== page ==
Located just outside of Kobe, Arima Onsen is a hot spring town that’s well worth a day trip, or even better a weekend escape. Overflowing with hot spring water and fascinating spiritual legends, Arima Onsen is one of Japan’s most scenic and ancient onsen towns.

Arima Onsen Lucy Dayman
Photo by Lucy Dayman

A crash course in Arima history

Before soaking in the baths, it’s wisest to soak up a little history, and Arima has a lot to soak in. The legend of the onsen goes back 1,300 years; it was first mentioned in Nihonshoki, (the Chronicles of Japan), a record that traced Japanese mythology preceding the accession of Jimmu, the nation’s first Emperor. In this mention of the onsen, it’s said that Onamuchi-no-mikoto and Sukunahikona-no-Mikoto, two Shinto gods, discovered some wise crows bathing in the hot spring waters.

Fast forward to the 7th–12th centuries, when the onsen became a favorite stop off for Buddhist monks making their pilgrimages across Japan. It wasn’t long before Japan’s emperors, nobility, and samurai caught word of this famous healing ‘golden water’ and began frequenting the area, laying the foundations for the early development of the Arima we see today.

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Arima Onsen Japan
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What’s so great about the water?

What made Arima so popular is that it boasts two very unique types of onsen water. The first is the ‘kinsen’ (in English ‘golden water’). That isn’t just a euphemism for excellent water, but the color is literally gold. The color is a byproduct of the iron-rich content of the water. Sure, visually it takes a little getting used to (it’s fair to say it looks more rusty than gold), but for millennia now, people have claimed that this water is excellent for alleviating muscle pain and improving your skin health.

The second best water is the ‘ginsen’ or ‘silver water’, which is less silver than ‘kinsen’ is gold, but the high levels of radium and carbonate are meant to soothe various muscle and joint ailments quite unlike anything else.

Arima Onsen

Where to soak

The town Arima is very easy to explore in one day, so if you’re looking for a quick escape from Osaka or Kobe, it’s a doable adventure. However, chances are you’ll want to explore the bathing options, so it’s highly recommended you make it an overnight trip.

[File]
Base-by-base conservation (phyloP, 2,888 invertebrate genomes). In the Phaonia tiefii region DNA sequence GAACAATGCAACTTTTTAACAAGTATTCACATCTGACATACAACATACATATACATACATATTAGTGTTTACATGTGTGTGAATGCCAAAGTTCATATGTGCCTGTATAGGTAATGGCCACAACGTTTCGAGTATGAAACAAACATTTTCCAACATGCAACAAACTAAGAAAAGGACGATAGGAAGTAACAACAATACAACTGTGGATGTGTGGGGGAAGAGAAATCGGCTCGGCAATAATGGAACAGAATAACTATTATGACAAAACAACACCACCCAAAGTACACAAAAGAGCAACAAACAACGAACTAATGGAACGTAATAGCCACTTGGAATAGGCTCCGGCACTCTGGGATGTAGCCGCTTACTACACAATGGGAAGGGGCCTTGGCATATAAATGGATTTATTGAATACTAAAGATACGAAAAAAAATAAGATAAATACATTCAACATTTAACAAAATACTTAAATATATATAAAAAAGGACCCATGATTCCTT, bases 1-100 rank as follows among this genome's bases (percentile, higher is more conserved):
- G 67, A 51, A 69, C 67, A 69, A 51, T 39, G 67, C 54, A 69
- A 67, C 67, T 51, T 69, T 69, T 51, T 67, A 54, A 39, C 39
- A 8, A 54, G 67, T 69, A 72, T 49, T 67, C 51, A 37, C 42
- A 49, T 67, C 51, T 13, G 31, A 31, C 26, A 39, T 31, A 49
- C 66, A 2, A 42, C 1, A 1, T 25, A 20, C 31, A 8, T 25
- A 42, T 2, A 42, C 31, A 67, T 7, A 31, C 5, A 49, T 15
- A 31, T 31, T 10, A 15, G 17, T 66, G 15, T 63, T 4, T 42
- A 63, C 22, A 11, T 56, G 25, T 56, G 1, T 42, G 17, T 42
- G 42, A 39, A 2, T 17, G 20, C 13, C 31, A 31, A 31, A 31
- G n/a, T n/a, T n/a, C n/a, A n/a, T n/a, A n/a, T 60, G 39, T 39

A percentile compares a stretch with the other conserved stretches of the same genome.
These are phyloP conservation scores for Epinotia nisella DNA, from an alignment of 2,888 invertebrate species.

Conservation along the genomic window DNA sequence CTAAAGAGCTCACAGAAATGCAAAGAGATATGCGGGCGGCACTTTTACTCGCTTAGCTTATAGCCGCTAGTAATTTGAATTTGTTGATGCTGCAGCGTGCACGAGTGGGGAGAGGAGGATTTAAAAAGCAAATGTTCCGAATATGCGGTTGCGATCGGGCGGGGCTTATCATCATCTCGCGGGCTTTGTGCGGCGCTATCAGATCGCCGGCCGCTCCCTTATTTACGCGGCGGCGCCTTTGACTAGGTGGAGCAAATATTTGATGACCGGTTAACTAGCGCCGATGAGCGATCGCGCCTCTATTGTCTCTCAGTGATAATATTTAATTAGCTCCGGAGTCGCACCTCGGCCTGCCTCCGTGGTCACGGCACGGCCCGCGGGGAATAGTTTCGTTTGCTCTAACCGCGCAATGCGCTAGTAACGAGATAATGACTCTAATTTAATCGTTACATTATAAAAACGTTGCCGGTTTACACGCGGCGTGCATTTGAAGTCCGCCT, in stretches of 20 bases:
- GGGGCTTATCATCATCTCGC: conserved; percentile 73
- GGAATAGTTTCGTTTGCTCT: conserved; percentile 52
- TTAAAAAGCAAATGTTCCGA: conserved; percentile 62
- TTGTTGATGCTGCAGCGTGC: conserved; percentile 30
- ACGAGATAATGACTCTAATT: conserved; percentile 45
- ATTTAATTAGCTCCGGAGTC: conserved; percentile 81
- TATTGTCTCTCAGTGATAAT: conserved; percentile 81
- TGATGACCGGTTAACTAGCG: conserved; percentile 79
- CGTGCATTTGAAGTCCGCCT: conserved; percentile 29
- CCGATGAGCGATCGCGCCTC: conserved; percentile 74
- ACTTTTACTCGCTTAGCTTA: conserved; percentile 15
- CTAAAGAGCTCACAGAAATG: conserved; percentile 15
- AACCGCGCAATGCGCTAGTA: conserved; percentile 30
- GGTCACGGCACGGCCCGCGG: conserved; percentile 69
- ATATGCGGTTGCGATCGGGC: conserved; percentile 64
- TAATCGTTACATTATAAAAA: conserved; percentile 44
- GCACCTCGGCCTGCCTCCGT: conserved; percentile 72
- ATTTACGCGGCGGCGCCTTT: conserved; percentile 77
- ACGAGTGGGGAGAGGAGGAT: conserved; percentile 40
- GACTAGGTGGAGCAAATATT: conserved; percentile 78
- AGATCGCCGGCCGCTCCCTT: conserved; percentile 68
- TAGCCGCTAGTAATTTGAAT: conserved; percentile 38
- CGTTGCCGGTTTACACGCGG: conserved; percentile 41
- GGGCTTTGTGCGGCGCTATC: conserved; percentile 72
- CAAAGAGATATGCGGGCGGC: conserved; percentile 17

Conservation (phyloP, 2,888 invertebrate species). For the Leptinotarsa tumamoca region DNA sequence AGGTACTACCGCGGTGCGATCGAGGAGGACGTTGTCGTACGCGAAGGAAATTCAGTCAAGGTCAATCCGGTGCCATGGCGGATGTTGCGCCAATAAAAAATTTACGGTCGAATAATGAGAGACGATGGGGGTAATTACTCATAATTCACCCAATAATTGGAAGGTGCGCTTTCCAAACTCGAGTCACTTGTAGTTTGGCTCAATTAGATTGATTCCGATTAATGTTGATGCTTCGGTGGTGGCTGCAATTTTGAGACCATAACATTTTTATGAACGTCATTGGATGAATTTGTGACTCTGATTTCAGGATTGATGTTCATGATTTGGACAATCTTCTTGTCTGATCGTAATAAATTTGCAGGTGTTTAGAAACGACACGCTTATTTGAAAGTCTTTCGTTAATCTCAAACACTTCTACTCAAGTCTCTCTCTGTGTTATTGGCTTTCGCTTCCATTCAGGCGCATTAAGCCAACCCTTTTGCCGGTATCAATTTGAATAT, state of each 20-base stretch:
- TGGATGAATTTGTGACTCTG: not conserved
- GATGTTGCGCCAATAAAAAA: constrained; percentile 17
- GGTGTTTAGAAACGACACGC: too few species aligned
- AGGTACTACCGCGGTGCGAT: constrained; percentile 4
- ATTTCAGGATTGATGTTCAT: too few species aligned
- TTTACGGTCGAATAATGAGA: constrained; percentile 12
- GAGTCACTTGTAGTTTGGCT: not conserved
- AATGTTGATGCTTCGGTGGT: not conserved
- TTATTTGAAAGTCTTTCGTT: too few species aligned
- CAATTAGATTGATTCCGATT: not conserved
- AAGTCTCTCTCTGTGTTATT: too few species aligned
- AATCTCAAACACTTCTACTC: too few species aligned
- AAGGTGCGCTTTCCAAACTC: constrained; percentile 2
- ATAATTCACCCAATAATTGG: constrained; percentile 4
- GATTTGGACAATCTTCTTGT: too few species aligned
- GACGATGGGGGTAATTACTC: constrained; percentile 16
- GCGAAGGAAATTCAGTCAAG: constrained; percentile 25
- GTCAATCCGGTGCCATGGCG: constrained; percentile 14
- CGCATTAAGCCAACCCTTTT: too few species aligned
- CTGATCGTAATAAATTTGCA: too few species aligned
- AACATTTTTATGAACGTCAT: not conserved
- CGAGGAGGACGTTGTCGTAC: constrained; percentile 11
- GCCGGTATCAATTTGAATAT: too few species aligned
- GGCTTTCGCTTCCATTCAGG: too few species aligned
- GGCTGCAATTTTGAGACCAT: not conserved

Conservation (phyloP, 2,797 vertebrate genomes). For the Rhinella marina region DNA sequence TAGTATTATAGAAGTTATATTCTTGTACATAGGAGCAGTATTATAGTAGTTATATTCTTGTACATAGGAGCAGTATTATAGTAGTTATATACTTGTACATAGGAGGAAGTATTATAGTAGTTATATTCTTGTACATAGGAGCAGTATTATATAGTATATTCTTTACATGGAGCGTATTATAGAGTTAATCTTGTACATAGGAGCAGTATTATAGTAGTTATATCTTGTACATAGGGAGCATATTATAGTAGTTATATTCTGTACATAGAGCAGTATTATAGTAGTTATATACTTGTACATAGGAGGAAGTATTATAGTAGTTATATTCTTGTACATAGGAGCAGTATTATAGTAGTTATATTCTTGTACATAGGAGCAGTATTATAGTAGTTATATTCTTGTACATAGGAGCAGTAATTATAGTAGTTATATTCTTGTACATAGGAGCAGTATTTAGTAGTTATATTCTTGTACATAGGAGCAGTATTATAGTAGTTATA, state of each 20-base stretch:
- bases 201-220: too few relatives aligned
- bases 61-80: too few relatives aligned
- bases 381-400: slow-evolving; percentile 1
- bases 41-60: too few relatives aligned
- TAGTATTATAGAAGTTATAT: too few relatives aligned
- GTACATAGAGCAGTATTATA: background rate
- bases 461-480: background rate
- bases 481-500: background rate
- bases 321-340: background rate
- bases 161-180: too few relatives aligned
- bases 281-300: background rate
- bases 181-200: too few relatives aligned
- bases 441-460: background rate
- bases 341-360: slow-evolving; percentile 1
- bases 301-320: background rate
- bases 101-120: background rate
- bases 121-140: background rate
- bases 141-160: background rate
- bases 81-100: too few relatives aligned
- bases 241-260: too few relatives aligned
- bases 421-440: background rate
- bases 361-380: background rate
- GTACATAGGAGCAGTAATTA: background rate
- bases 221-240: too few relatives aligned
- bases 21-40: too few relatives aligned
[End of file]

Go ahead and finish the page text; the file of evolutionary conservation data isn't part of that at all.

Get a taste of the water by dipping your toes into the free public foot bath located just outside the Kin no Yu bathhouse. It’s open to all, so give it a try before you go for the full-body experience. The next port of call on the hot spring hopping adventure is Kin no Yu. It’s the biggest of all the public onsen. Inside you’ll find two indoor baths filled with ‘kinsen’ water. Reconstructed in 1884 it’s still one of the most historic of all the bathhouses.

If you want to sample the silver water, the head on over to Gin no Yu. Positioned a little deeper into the town center, this bath is a little more humble in size, with just one large indoor bath for each gender. This complex opened in 2001, but what it lacks in history it makes up for in charm with its cozy ambiance and modern facilities.

Arima Onsen
Photo by Lucy Dayman

For a more luxury-style experience, look no further than Arima Grand Hotel. Situated atop a hill overlooking all of Arima Onsen town, it has some of the best views in the area, and offers the ultimate in ryokan-style facilities.

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The hotel has luxury ryokan-style rooms, however, if it’s a little out of your budget to stay the night, day guests are welcome to come and use the facilities. You can access the baths by purchasing a day-pass ticket. The bathing complex has open-air baths boasting sweeping views of the city below, as well as indoor baths, and private baths too.


It’s worth noting for foreign guests that tattoos are allowed at Kin no Yu, in fact, it’s one of the most tattoo-friendly baths in the area, so you don’t have to feel self-conscious. At the Arima Grand Hotel, they strongly request guests with tattoos not use the large public baths, however, a private bath is always an option.

How to get there

From Kobe the trip to Arima takes 30-40 minutes, from Shin-Kobe Station take the subway to Tanigami Station, then switch to the Shintetsu Arima-Sanda Line to Arima-guchi before making the transfer to the Arima Line to Arima Onsen Station. The journey costs ¥740 each way. If you’d rather a more direct route, Hankyu and Shinki Bus companies run services between Shin-Kobe Station and Sannomiya Station around twice an hour.

It’s also an easy day trip from Osaka.

For shopping throughout the area, be sure to bring your passport along with you as foreign guests are eligible for tax-free shopping. For more details visit: https://tax-freeshop.jnto.go.jp/eng/shopping-guide.php

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